Using bedside ultrasound, we were able to rule out diaphragm dysfunction due to myasthenia crisis. Until we demonstrated normal diaphragm function by ultrasound, this finding was the presumed diagnosis given the patient's history. Further ultrasound investigation revealed a B-line-predominant pattern and small pleural effusions, which suggested pulmonary edema. The patient was ultimately admitted to the medicine floors and experienced symptom improvement with diuresis. In summary, this case comprised respiratory failure at which point-of-care ultrasound was used to rule out a specific diagnosis and to evaluate for alternative etiologies.

To our knowledge, there are no publications presently available that specifically address the utilization of diaphragm ultrasonography in the evaluation of patients with MG or suspected myasthenia crisis. Our case illustrates the potential for further research directed toward implementing this imaging modality for this condition.

Bedside ultrasound facilitates a noninvasive, nonionizing, and cost-effective means of examining the diaphragm in a dynamic setting, making it a preferred tool compared with other widely used imaging modalities. We posit that insight into diaphragm behavior in patients with MG who present with suspected myasthenia crisis could aid the physician in guiding therapy and determining patient disposition. In our case, an unnecessary initiation of mechanical ventilation and treatment for myasthenia crisis were avoided with the use of goal-directed ultrasound.

  • 1.

    Use of bedside spirometry and NIF measurement are a mainstay in the evaluation of patients who present with suspected myasthenia crisis; however, spirometry and NIF measurement may not always be reliable due to patient effort or the technique by which the test is performed.

  • 2.

    Diaphragm function can be quickly and easily assessed with the use of bedside ultrasound.

  • 3.

    Evaluation of the diaphragm and its function in a patient with suspected myasthenia crisis provides useful, reliable, and objective information that can aid the treating physician in guiding therapy.

Financial/nonfinancial disclosures: None declared.

Other contributions:CHEST worked with the authors to ensure that the Journal policies on patient consent to report information were met. The authors thank Sean Cavanaugh, BS, and Michael Boucher, EMT-P, for help with video production.

Additional information: To analyze this case with the videos, see the online version of this article.

Cohn D. .Benditt J.O. .Eveloff S. .McCool F.D. . Diaphragm thickening during inspiration. J Appl Physiol (1985). 1997;83:291-296 [PubMed]journal. [PubMed]
 
Ueki J. .De Bruin P.F. .Pride N.B. . In vivo assessment of diaphragm contraction by ultrasound in normal subjects. Thorax. 1995;50:1157-1161 [PubMed]journal. [CrossRef] [PubMed]
 
Gottesman E. .McCool F.D. . Ultrasound evaluation of the paralyzed diaphragm. Am J Respir Crit Care Med. 1997;155:1570-1574 [PubMed]journal. [CrossRef] [PubMed]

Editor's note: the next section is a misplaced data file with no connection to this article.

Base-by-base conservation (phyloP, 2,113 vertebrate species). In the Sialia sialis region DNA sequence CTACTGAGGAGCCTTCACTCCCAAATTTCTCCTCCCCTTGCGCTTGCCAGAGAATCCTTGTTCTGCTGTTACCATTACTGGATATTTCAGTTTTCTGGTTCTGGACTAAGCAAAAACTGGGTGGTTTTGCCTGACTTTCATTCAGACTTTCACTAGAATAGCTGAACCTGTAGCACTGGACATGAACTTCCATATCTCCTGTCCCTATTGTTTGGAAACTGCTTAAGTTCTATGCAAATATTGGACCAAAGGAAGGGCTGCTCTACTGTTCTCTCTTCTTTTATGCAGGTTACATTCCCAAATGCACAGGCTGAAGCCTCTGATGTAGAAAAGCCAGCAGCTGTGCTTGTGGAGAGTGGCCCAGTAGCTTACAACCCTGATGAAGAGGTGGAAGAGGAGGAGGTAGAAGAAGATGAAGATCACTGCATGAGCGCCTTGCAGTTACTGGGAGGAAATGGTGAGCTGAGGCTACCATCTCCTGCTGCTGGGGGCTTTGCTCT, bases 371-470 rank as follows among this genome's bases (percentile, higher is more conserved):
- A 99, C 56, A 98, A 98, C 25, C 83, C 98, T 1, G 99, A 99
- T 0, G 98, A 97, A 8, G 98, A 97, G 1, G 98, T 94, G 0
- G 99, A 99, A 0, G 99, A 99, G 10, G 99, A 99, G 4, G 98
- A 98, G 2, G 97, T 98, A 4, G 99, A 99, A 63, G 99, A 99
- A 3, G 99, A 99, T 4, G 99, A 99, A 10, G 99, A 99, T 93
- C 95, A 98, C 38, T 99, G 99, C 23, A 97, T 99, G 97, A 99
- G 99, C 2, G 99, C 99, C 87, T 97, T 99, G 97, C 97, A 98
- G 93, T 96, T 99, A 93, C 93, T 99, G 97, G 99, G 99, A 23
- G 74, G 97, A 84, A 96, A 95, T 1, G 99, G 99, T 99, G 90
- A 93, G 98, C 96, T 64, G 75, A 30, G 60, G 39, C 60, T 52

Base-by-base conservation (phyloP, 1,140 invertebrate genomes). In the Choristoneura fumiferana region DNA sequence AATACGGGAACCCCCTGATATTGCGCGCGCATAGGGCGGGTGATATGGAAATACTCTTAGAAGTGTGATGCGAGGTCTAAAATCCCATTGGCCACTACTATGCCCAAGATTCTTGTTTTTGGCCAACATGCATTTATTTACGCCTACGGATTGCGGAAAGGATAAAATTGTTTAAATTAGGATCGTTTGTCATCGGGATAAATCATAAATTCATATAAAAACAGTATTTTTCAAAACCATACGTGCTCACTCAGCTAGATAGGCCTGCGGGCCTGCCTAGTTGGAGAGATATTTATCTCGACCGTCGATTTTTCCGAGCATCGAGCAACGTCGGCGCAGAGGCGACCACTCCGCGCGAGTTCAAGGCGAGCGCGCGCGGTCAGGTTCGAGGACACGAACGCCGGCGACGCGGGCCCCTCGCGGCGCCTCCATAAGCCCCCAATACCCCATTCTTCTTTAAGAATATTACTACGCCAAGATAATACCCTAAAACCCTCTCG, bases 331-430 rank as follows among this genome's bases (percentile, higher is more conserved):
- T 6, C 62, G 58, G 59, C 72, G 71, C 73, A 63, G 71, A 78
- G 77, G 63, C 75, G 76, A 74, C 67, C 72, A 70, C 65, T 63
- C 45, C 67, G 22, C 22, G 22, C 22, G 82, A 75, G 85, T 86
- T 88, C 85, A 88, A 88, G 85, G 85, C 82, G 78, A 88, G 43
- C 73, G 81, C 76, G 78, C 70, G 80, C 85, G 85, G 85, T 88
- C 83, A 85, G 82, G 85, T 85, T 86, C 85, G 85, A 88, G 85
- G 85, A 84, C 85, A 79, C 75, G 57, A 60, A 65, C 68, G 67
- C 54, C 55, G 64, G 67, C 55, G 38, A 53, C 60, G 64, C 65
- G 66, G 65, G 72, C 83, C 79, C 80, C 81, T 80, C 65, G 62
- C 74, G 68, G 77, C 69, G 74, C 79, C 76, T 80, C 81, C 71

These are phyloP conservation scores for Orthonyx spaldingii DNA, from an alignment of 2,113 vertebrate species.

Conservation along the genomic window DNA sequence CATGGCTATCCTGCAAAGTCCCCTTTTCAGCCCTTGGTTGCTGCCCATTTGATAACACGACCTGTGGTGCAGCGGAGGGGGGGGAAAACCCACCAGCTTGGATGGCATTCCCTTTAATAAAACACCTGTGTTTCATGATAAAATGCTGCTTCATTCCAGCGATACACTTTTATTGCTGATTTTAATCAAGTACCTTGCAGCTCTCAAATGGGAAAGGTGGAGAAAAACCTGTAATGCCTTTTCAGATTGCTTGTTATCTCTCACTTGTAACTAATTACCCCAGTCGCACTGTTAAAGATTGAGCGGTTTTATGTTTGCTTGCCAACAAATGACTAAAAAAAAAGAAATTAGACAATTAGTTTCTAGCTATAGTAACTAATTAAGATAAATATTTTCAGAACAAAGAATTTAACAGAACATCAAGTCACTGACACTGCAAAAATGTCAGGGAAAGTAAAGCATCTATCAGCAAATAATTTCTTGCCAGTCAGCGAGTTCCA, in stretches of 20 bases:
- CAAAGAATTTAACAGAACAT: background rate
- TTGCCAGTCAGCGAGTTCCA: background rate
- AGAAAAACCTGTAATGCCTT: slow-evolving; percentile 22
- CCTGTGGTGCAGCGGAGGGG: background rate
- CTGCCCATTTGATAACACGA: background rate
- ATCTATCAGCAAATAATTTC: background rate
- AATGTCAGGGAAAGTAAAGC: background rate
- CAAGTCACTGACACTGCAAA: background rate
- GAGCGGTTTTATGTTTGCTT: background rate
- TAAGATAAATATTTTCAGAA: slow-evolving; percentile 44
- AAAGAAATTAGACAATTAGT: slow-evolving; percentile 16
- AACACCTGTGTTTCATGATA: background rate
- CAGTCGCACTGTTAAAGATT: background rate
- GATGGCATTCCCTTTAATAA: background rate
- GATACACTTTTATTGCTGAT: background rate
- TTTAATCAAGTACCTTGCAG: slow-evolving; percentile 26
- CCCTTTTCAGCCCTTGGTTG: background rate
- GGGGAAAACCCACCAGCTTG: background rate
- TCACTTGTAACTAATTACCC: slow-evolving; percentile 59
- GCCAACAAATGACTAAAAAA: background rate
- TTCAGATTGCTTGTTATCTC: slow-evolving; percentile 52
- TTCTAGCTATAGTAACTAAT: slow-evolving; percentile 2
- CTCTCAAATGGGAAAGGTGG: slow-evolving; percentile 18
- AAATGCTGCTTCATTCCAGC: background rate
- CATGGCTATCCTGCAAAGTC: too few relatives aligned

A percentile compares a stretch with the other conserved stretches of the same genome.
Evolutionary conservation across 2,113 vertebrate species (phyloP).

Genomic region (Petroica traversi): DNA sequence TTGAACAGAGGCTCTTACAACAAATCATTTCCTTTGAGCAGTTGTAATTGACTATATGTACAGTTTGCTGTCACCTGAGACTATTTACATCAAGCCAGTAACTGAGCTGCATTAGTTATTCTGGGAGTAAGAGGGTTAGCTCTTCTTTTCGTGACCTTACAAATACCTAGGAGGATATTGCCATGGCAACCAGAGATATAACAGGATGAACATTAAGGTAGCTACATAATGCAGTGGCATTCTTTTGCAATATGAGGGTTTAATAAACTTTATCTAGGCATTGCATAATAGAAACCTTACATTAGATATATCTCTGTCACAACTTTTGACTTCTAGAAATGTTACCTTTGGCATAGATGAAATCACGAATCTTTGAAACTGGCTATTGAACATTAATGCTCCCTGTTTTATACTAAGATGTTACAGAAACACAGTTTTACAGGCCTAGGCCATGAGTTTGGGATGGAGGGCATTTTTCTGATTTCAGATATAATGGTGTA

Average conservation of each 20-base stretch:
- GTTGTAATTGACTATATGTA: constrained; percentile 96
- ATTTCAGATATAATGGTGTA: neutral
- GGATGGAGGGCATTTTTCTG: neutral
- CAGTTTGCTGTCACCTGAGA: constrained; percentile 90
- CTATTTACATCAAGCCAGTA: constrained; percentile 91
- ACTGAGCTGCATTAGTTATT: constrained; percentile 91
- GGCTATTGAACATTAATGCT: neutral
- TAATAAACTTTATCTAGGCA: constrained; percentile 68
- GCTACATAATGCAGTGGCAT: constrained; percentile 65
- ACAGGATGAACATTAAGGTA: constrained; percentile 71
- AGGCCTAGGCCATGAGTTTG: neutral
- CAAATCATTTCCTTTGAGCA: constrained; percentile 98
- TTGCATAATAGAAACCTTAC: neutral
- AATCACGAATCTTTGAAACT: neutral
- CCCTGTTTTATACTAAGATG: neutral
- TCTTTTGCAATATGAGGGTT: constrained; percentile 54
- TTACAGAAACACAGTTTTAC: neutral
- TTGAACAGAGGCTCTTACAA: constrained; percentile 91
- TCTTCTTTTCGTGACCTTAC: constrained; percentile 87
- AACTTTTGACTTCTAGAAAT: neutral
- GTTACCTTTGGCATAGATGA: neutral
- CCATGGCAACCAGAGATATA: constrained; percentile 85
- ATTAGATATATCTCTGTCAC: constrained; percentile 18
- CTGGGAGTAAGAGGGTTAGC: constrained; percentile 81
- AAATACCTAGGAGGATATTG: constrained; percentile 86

Grosu H.B. .Lee Y.I. .Lee J. .Eden E. .Eikermann M. .Rose K.M. . Diaphragm muscle thinning in patients who are mechanically ventilated. Chest. 2012;142:1455-1460 [PubMed]journal. [CrossRef] [PubMed]
 
Boon A.J. .Harper C.J. .Ghahfarokhi L.S. .Strommen J.A. .Watson J.C. .Sorenson E.J. . Two-dimensional ultrasound imaging of the diaphragm: quantitative values in normal subjects. Muscle Nerve. 2013;47:884-889 [PubMed]journal. [CrossRef] [PubMed]
 
Summerhill E.M. .Angov N. .Garber C. .McCool F.D. . Respiratory muscle strength in the physically active elderly. Lung. 2007;185:315-320 [PubMed]journal. [CrossRef] [PubMed]
 
DiNino E. .Gartman E.J. .Sethi J.M. .McCool F.D. . Diaphragm ultrasound as a predictor of successful extubation from mechanical ventilation. Thorax. 2014;69:423-427 [PubMed]journal. [PubMed]
 

Figures

Figure Jump LinkFigure 1 Chest radiograph demonstrating a small right pleural effusion.Grahic Jump Location
Figure Jump LinkFigure 2 Diaphragm thickness at end-inspiration with a linear-array transducer probe.Grahic Jump Location
Figure Jump LinkFigure 3 Diaphragm thickness at end-expiration with a linear-array transducer probe.Grahic Jump Location

Tables

References

Cohn D. .Benditt J.O. .Eveloff S. .McCool F.D. . Diaphragm thickening during inspiration. J Appl Physiol (1985). 1997;83:291-296 [PubMed]journal. [PubMed]
 
Ueki J. .De Bruin P.F. .Pride N.B. . In vivo assessment of diaphragm contraction by ultrasound in normal subjects. Thorax. 1995;50:1157-1161 [PubMed]journal. [CrossRef] [PubMed]
 
Gottesman E. .McCool F.D. . Ultrasound evaluation of the paralyzed diaphragm. Am J Respir Crit Care Med. 1997;155:1570-1574 [PubMed]journal. [CrossRef] [PubMed]
 
Grosu H.B. .Lee Y.I. .Lee J. .Eden E. .Eikermann M. .Rose K.M. . Diaphragm muscle thinning in patients who are mechanically ventilated. Chest. 2012;142:1455-1460 [PubMed]journal. [CrossRef] [PubMed]
 
Boon A.J. .Harper C.J. .Ghahfarokhi L.S. .Strommen J.A. .Watson J.C. .Sorenson E.J. . Two-dimensional ultrasound imaging of the diaphragm: quantitative values in normal subjects. Muscle Nerve. 2013;47:884-889 [PubMed]journal. [CrossRef] [PubMed]
 
Summerhill E.M. .Angov N. .Garber C. .McCool F.D. . Respiratory muscle strength in the physically active elderly. Lung. 2007;185:315-320 [PubMed]journal. [CrossRef] [PubMed]
 
DiNino E. .Gartman E.J. .Sethi J.M. .McCool F.D. . Diaphragm ultrasound as a predictor of successful extubation from mechanical ventilation. Thorax. 2014;69:423-427 [PubMed]journal. [PubMed]